Color IQ

As I mentioned earlier, the technology at the heart of the Philips 276E6 monitor is QD Vision's Color IQ quantum dot technology. To gain a better understanding of how this differs from other quantum dot implementations currently used in the market, I spoke with QD Vision's Chief Marketing Officer John Volkmann.

Quantum dots are a type of semiconducting nanocrystal. They're typically made of cadmium selenide or indium phosphide, and when used in displays they have a diameter less than ten nanometers. What makes them interesting is that they exhibit a property known as photoluminescence, which means that they emit light after absorbing photons.

In LCD displays this property is highly desirable, as it means that you're able to place an array of quantum dots between the backlight and the color filters to reduce the frequency of the light emitted by the blue backlighting. By altering the diameter of the quantum dots you can control the frequency and wavelength of the light that is emitted, which allows for the emission of specific red, blue, and green wavelengths at the required intensity to cover your target color gamut. Smaller quantum dots on the scale of one or two nanometers emit wavelengths of light in the blue part of the visible spectrum, while larger quantum dots with a diameter of six or seven nanometers emit red light.

A question you may have is why this is actually necessary. I mentioned above that quantum dots are typically used to convert blue light into red and green light, and the use of blue LEDs for backlighting is not unique to quantum dot displays. Almost all modern LCD displays use LED backlighting, and the majority of them use what is commonly referred to as WLED backlighting. In truth, these "white" LEDs are really blue LEDs paired with a yellow phosphor, and through this process wavelengths of blue, green, and red light are produced. Unfortunately, there is still a very significant blue bias in the final output, and the intensity of the desired red and green wavelengths is relatively low. Because of this, these displays are limited in the range of green and red colors they can reproduce, and to date most monitors of this type have been limited to roughly 99% of the sRGB color gamut.

To produce a wider color gamut with LED backlights alone, vendors have employed the use of different technologies. The most prominent is GB-r backlighting, which pairs green and blue LEDs with a red phosphor to allow for green and red light of a greater intensity. Unfortunately, such designs have shown to be quite expensive, and this has kept wide gamut displays priced well outside what is affordable for the average consumer. An even smaller group of displays has employed full RGB backlighting, but due to cost this did not see much adoption by any display vendor.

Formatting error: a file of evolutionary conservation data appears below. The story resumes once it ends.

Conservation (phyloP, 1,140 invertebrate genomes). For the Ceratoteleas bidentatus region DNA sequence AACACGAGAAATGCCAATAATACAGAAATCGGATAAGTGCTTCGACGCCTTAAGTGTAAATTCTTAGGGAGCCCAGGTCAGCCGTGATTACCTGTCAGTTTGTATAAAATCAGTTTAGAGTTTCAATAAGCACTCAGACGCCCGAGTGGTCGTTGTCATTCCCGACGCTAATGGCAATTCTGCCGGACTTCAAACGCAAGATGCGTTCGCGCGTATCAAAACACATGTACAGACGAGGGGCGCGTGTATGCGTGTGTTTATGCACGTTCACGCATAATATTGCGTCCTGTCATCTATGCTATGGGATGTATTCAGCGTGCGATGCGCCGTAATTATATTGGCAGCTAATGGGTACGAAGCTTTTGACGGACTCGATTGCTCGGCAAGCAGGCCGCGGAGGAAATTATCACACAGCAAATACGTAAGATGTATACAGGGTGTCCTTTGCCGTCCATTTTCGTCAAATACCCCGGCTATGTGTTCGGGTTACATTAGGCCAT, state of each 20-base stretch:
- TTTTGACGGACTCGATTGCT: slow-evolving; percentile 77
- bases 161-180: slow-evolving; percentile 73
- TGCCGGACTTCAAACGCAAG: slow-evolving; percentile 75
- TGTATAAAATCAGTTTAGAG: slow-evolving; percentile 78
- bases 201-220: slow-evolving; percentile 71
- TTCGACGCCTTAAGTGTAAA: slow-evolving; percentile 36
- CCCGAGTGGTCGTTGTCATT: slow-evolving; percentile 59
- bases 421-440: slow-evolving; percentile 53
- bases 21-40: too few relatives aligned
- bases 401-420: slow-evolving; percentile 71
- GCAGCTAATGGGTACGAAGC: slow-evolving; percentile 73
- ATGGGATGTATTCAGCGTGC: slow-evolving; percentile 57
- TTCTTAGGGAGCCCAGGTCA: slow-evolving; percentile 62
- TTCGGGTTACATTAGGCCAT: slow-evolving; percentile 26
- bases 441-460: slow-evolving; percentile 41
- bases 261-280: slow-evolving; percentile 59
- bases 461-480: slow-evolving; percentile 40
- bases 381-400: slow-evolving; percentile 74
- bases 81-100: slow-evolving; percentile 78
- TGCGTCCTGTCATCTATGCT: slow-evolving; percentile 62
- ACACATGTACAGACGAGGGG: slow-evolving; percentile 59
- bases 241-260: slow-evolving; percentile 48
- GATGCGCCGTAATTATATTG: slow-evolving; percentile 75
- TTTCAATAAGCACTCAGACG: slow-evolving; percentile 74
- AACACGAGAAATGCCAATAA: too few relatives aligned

The cost-related issues of RGB and GB-r backlighting is the problem that QD Vision hopes to solve with their Color IQ technology. Color IQ's appeal is that it works with standard edge-lit displays, and it takes advantage of the blue LED backlighting that those displays employ. Most quantum dot technologies require the use of expensive full-array backlighting because they use a thin film layer with quantum dots embedded throughout it which sits between the backlighting array and the color filter layer. In contrast, Color IQ uses small glass cylinders that sit in front of the blue LEDs at the edge of the display. According to QD Vision, the cost of a film-based solution for a display around the size of a 50" television can cost around $100, while their quantum dot solution for edge-lit displays will only cost around $20.

With QD Vision's current technology the cylinders with quantum dots sit between the blue LEDs and the light guide plate that distributes the light across the panel. With such an implementation one can expect displays that closely cover the Adobe RGB and DCI-P3 color gamuts depending on exactly how the quantum dots are tuned. According to QD Vision, quantum dot technologies perform best when the quantum dot array is as close to the backlight as possible. Within the next few years they hope to be able to deliver a "chiplet" solution, which consists of a quantum dot matrix mounted in a bead of glass right atop the LEDs. Moving beyond that will be integrating the quantum dot matrix right into the LEDs themselves. Right now such solutions are infeasible due to heat degradation, but they will be necessary as we move toward full coverage of the Rec. 2020 color gamut.

Philips 276E6: The First Color IQ Desktop Monitor Contrast, Brightness, and Gamut
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  • arjojosh - Monday, May 2, 2016 - link

    Very good write-up on this topic!!

    I have a Korean wide gamut monitor, 30" 1600p IPS, without an sRGB mode and it's a gigantic pain in the butt. I did loads of research prior to buying this (maybe three years ago now), and could not find any mention of the problems this would cause. I like the monitor when it's displaying correctly, but overall, it's been a big hindrance to just normal PC/computer usage.

    While it's nice to see easy to obtain, good monitors - if the result is what I've been dealing with all this time, than I recommend to stay away from this, and others like it. With no hardware based sRGB mode, you will find yourself extremely frustrated that you can't even browse online with proper photo colors.

    Hoping Microsoft starts to address this, if it's even possible, but it's gained so little traction through the years.
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